Never Tell Me the Odds: Searching for a New Vintage Han

A few weeks ago, Topps launched their fifth app, second in the entertainment space. After launching four sports apps with a great amount of success, the new direction seems to be off the playing field and onto the silver screen. With a new license and entertainment license to play with, immediate comparisons were drawn to Star Wars Card Trader, and how the direction could shake out in a similar way.

For those of you who werent around from the beginning of the journey into the force, things were MUCH different. Digital was doing well, but it wasnt on the radar for a lot of people in the sports trading card world. At Topps, it still took a back seat to everything they were doing on the physical side.

When Star Wars launched, the app drew nothing but question marks from a lot of the users who were already familiar with the apps on the sports side. How could an app survive without gameplay? Would the Star Wars community embrace this platform? Can Topps make this work without a huge amount of support from the physical card sets that had yet to really take off?

Within a matter of months, all those questions would be replaced with new ones. How far can they take this? What happens when the movie hits? Can they handle the massive traffic? Will these cards continue to be worth hundreds of dollars? Frankly, it was a perfect storm. A huge collector base, all rooted on the internet, with a new movie that was decades in the making.


More importantly, the app saw a surge of traffic in the first few days, where a lot of new users unfamiliar with the digital scene joined the fray. After seeing what it was all about, a good portion of them left, to be replaced with hundreds of thousands of others who saw the tidal wave coming and got swept up. In those first few days, the flagship sets of the app launched, with cards in packs that cost close nothing to open.

When those individuals left, so did their cards. You can still see the ghosts when trying to blind trade from the main sheet. Lots of users own those initial inserts, but more often than not, they have low collection scores and very few trades.

This is one of the main reasons why the Vintage Han, or the other first week inserts for that matter, are so valuable, even to this day. Although things have dropped considerably since the set has ended, the cards remain a part of the lore of the app. So many people came to SWCT during the second and third month, none of which had the opportunity to try to acquire those cards. Demand was huge, and supply was quite limited.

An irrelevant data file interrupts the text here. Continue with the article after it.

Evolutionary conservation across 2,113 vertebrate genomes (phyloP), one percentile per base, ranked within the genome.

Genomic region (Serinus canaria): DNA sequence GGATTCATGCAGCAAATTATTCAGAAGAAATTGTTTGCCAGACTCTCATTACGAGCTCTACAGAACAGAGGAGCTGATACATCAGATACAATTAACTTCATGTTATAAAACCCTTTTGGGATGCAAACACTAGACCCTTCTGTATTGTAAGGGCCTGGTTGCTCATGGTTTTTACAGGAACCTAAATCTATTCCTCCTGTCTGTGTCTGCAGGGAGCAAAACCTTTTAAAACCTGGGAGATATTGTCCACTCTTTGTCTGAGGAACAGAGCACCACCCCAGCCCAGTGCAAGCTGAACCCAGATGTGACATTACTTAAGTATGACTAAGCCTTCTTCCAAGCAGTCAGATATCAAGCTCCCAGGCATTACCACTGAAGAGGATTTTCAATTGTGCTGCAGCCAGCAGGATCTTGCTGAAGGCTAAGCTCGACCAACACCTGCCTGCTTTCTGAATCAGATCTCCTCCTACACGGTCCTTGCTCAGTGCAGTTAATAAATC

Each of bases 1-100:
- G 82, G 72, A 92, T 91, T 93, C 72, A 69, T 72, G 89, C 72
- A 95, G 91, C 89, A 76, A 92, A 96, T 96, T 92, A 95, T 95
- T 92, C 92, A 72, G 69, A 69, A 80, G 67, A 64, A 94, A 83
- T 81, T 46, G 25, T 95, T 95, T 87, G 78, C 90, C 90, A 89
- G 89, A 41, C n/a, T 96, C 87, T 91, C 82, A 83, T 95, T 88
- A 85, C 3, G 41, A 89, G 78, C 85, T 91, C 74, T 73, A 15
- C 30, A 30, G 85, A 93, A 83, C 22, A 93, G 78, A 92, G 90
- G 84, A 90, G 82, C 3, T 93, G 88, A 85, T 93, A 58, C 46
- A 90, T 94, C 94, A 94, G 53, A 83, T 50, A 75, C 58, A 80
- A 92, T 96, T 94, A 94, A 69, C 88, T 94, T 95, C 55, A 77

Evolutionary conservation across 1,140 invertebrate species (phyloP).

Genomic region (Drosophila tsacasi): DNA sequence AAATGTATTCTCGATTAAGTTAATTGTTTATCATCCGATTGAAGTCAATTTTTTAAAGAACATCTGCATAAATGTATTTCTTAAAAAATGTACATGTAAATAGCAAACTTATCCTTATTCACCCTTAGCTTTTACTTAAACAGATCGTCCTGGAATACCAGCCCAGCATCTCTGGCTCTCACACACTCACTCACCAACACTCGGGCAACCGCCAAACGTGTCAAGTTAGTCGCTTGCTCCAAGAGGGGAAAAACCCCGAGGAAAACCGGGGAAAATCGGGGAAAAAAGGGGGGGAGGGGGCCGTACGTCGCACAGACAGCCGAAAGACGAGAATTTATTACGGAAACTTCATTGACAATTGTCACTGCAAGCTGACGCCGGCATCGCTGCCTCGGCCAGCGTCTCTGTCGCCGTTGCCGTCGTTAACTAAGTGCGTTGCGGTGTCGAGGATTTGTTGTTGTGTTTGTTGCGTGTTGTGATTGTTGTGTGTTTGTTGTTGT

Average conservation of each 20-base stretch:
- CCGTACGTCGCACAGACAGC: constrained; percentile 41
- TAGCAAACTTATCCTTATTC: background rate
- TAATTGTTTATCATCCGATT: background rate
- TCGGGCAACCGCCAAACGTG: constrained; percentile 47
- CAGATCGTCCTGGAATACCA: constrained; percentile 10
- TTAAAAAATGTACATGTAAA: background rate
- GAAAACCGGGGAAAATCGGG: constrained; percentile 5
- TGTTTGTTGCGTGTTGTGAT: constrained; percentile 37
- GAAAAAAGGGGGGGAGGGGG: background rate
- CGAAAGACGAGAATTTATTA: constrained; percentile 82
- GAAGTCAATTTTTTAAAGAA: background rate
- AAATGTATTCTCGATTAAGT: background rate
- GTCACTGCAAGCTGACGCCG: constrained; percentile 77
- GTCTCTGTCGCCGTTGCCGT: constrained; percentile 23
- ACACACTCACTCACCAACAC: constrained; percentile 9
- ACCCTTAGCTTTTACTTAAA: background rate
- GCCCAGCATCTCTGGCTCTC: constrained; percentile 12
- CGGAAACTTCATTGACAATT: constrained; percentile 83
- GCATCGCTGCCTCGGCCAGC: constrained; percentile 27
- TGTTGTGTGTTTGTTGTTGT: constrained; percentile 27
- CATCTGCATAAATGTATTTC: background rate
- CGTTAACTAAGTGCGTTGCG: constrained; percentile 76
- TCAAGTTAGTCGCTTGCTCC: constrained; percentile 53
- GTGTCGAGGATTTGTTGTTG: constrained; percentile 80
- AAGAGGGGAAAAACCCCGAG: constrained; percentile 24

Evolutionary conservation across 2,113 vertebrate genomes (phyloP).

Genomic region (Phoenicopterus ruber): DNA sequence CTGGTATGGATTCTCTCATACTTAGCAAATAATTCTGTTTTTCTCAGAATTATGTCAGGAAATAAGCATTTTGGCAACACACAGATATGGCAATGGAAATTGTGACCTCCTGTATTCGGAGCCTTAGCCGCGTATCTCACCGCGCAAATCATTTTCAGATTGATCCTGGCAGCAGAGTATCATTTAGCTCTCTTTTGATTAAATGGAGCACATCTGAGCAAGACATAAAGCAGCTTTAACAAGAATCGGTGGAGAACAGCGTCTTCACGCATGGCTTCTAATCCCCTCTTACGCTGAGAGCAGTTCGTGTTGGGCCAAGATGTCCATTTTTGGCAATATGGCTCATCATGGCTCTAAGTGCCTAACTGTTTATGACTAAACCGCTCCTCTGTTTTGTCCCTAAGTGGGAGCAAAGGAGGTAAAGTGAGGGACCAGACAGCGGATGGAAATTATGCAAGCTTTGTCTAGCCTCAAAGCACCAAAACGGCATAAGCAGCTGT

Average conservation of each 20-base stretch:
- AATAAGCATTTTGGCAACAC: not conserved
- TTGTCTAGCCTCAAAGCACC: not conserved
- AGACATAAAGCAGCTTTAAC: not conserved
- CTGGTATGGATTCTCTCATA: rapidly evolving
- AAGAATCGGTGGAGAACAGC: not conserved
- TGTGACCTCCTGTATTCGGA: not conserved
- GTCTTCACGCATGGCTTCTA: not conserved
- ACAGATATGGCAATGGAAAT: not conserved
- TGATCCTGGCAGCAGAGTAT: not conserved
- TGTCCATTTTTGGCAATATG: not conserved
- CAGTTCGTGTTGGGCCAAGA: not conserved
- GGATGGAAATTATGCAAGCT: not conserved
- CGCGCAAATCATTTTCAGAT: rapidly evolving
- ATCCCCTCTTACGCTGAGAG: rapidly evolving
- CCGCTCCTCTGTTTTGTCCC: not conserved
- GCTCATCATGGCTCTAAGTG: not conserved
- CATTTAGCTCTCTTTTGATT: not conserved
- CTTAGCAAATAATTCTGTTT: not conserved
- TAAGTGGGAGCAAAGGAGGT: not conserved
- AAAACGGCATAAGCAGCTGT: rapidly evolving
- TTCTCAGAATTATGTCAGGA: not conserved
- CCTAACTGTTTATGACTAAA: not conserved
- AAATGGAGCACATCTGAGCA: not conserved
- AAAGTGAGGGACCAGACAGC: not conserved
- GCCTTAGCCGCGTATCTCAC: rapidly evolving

Now that Walking Dead has launched, there are people who are immediately looking for what card could end up being that unicorn. Obviously, sets like Chop and Vintage have a lot of value in their first week cards, but we have yet to see any real value close to what we saw with Star Wars.

Some of that could be that the base of users is not the same size, nor the following as big in the real world. Walking Dead is sure popular, but no one is going to stand up and say its even close to what Star Wars means to the fabric of our entertainment identity in the US and abroad.

Topps will launch more apps, that is for certain, but I am looking for a way that another Vintage Han could happen. To be honest, unless Marvel comes on board, there might not be a user base large enough to support that kind of demand. Additionally, with so many eyes from the giant Topps Digital community on any new app, user attrition will be a fraction of what it was during those first few weeks of Star Wars.

Because everyone has a desire to acquire the next big thing, in some ways, that works against the proposition of value towards the greater community. With so many people looking for the Vintage Han in every app, there might not be one. What made Han so wonderful was that so few people knew what they had. That is part of the allure – extreme value in something that wasnt valuable to start.

I think its clear that Wave 1, Week 1 will always conjure memories of that golden age of Star Wars Card Trader. As someone who experienced it all first hand, it was special. It was like watching something unfold in a tremendously exciting way. However, that doesnt mean that without a Vintage Han, the TWDCT and the future apps will have any less importance to the digital community. In fact, the success of the apps despite the absence of a crazy phenomenon like what we saw with Han actually speaks volumes. It shows how far we have come in the last year and change.

As mentioned prior in all those questions I asked when SW launched, none of those were present this time around. All we wanted to know is how we could get going and get going fast. We knew that the new app would have its moments, even though it was pretty obvious that Han wouldnt be making an appearance. Ive since come to terms with the fact that it might be a one time thing. It might be that certain parts of the hobby arent meant to happen more than once. At the same time, we cant discount the extreme progress made since the original lightning strike happened. Yet, we cant keep looking to the sky expecting it to strike the same place again either.

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